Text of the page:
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Sunset in Vigo

My housework was incredibly minimal; preparing food for Elena for breakfast and lunch was the extent of it. I took care of her from 9 in the morning to 2 in the afternoon on weekdays and had weekends off. My host family was also kind enough to give me some days off to take side trips to Portugal and to Italy.

The host parents were incredible and I will forever be grateful for being an au pair to such kind, caring people. Carmen*, the girl’s mother, only spoke Spanish, so I learned a lot from communicating with her. Antonio*, the host father, was incredibly fluent in English. He taught himself by reading and watching American television. We bonded, as he was the only person who spoke English that I interacted with in Galicia.

My general impression of Spanish people is that they are warm, friendly, and family-oriented. Not only was I able to interact with my immediate host family, but I was able to interact with their many relatives as well. I would see both Carmen and Antonio’s extended family almost daily. I loved hanging out with the cousins, particularly two girls around my own age. Again, being immersed with that many Spanish speakers was the best way to learn.

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Porto Cathedral

I can’t stress enough how appreciative I am about the living situation. I had my own room, and the house was a five-minute walk from the beach. Galicia is absolutely beautiful and is known as being the “green” part of Spain due to the rainy season in the winter. Although Galicia is known to rain a lot, it rained perhaps a handful of days in the whole two and a half months. During my time in Galicia, I learned how to surf, ate amazing seafood, and drank sangria at beautiful beaches. I went to Santiago de Compostela (a destination of those walking El Camino). I was able to make trips to Madrid, Rome, and Porto (Portugal). My trips allowed me to gain experience booking and staying in hostels (a skill that I will definitely use for my next trip). Through staying in hostels, I was able to meet some great travel buddies to visit sites such as the Colosseum, Igreja Do Carmo, and Buen Retiro Park.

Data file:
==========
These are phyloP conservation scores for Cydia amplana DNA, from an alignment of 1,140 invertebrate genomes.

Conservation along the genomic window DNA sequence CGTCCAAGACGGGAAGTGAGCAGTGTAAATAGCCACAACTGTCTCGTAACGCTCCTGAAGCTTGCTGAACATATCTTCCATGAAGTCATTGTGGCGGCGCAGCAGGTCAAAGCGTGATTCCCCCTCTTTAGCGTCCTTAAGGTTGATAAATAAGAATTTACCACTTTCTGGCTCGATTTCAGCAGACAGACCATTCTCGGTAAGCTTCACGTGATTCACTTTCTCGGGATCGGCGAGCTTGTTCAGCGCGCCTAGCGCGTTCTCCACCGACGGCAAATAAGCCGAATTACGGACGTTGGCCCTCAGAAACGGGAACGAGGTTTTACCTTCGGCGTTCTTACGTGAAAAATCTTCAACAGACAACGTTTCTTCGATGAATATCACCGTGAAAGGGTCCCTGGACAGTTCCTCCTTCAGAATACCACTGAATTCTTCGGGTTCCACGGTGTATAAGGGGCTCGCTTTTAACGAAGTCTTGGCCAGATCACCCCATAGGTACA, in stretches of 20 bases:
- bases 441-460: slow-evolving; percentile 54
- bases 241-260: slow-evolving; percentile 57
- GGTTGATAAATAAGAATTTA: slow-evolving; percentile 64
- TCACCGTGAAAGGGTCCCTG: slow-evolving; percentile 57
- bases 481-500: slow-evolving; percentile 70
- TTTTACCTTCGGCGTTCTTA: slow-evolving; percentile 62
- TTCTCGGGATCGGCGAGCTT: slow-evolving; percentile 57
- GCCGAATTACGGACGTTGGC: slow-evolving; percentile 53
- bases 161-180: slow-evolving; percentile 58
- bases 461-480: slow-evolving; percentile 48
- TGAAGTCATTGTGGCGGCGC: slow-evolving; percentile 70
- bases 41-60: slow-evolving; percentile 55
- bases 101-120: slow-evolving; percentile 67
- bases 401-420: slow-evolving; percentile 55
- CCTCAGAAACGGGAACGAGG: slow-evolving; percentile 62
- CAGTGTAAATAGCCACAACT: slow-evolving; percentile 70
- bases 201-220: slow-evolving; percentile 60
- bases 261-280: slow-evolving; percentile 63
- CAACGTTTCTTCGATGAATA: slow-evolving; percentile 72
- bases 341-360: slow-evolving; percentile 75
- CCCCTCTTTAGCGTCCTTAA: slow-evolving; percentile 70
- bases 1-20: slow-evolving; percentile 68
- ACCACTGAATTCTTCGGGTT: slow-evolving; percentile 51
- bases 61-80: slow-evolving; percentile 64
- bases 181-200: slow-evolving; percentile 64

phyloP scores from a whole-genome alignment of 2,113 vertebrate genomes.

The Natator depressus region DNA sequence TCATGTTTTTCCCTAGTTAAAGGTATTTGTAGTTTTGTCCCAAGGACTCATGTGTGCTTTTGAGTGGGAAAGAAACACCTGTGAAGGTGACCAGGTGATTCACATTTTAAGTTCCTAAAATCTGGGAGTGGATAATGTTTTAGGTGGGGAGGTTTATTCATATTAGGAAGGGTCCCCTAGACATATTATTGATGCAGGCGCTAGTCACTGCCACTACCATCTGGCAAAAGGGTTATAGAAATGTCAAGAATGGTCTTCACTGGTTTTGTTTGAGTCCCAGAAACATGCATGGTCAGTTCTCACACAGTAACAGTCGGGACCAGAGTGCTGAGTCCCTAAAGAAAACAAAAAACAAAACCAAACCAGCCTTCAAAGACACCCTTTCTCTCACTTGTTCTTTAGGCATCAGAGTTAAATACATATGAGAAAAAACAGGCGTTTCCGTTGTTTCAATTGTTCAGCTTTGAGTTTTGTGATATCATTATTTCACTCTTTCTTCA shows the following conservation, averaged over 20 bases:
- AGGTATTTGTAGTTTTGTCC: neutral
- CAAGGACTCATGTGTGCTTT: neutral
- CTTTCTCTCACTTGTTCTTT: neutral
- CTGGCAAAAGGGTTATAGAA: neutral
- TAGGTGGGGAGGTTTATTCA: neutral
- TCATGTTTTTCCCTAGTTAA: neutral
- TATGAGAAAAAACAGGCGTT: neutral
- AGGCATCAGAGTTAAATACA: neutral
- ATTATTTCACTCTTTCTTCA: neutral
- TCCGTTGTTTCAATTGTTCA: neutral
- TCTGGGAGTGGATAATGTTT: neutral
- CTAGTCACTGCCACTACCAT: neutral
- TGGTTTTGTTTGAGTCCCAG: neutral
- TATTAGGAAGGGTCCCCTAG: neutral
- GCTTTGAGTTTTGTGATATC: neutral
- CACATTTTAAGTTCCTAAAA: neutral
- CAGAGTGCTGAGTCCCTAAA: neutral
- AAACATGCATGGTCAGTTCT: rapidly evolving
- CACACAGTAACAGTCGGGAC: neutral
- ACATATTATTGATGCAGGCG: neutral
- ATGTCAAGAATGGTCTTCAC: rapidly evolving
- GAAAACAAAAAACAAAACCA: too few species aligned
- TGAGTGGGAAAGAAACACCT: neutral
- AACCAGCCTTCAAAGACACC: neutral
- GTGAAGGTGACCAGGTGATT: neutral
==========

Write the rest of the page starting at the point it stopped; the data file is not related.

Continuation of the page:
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I’m struggling with how to express my feelings of gratitude for this experience. It was truly an incredible trip. My last day, I cried even though I told myself I wouldn’t. Before I left, Elena said that she wanted me to play house with her tomorrow. I told her that I had to go back home, to which she replied “Okay, well come back next week then!” I bawled. On the way to the airport, I asked Antonio to played “The Show” by Lenka, which was a song that Elena always asked to be played. I can’t listen to that song without thinking of them.

I absolutely miss being an au pair and would do it again in a heartbeat. I would recommend that anyone who is interested in traveling consider it. The chance to live with a host family is extremely valuable in learning about the culture and language. The experience is indescribable and yet I’m trying to put into words how positive it was. The skills that I’ve learned being an au pair will also be useful for my next big trip (teaching English in Thailand). Even more important than those skills is the life-long friendships that I have made through being an au pair. I am so grateful for this opportunity and hope that whoever reads this is able to have as much of a positive experience.

*Names are changed